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3/4 Sleeve Length: Three quarter length sleeves stop halfway between the wrist and elbow, a stylish mix of both long and short sleeves. They are ideal for special occasions and give off a classy vibe, especially for more mature women.
Scoop Neck: Scoop necks form parabolic necklines for clothing, accentuating the wearer's collarbones and shoulder lines in chic manner. Scoop necks can be stylishly worn for many occasions, from casual to formal.
Tea Length: Tea length dresses stop a few inches above the ankles, perfect for any sophisticated, modern woman who wants to show off the right amount of leg. They're not overly formal, but still effortlessly elegant, perfect for casual weddings and get-togethers.
Empire Waist: The empire waist emerged as a part of neoclassical fashion in an attempt to emulate the looks from Greco-Roman art during the late 18th century. Today, it is one of the most flattering fits for dresses, as it not only creates an hourglass form for the body, but also elongates legs.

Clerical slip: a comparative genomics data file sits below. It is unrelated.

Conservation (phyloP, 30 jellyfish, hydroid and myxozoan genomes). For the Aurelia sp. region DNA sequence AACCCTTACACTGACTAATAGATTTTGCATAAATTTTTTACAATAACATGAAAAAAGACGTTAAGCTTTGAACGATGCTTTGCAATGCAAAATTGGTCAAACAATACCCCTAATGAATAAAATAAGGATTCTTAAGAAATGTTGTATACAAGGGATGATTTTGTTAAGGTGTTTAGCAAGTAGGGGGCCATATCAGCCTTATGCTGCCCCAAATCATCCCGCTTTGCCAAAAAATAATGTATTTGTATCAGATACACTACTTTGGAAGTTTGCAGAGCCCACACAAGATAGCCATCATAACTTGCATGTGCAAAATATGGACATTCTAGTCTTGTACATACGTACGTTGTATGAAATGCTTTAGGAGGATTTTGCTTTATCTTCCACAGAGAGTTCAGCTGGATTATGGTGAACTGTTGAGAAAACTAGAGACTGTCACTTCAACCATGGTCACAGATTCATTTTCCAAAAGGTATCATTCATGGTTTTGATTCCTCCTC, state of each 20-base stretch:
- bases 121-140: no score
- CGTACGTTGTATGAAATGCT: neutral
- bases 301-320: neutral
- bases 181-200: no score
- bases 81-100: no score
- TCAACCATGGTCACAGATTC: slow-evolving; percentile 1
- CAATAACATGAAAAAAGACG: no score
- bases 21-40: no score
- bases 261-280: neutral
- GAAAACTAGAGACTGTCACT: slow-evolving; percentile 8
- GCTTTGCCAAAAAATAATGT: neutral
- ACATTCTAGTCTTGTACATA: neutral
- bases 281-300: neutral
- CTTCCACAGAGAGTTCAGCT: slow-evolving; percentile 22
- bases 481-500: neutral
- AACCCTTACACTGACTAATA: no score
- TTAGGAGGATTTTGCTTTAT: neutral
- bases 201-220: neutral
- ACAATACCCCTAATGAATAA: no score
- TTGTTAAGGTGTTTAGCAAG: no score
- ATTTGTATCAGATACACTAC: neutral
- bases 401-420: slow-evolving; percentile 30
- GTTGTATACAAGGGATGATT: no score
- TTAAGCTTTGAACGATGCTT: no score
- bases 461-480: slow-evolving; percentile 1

Victorian Period: The Victorian Period reigned from 1837 to 1901. Due to the industrial revolution at that time, clothing was made quicker and cheaper than ever, which allowed for lace and floral designs to become common. These dresses had visibly distinct bodices, similar to the empire waist fit today, and low necklines for formal occasions. Skirts were also cut narrower to produce a slim frame. A reproduction dress from that period needs to incorporate the above features.
1920's Period: The flapper style is iconic of the 1920s. Flapper dresses were straight cut and loose, they did not hug the curvature of the body. They also had lower waistlines to promote a "boyish" look. Dresses usually stopped at the calf, similar to tea length dresses. A reproduction of a dress from that period would need to encompass the features named above.
Downton Abbey: Downton Abbey is a British period drama set at the end of the Edwardian Era, the early 1900s. The show focuses on an aristocratic family during the reign of King George V. At this period of time, waistlines were raised to an empire fit. Embroidery was also very prevalent in designs. Layering the skirts of dresses with embroidered or lace fabrics also grew into fashion. Put together, these elements would make a dress that accurately represents the late Edwardian Era.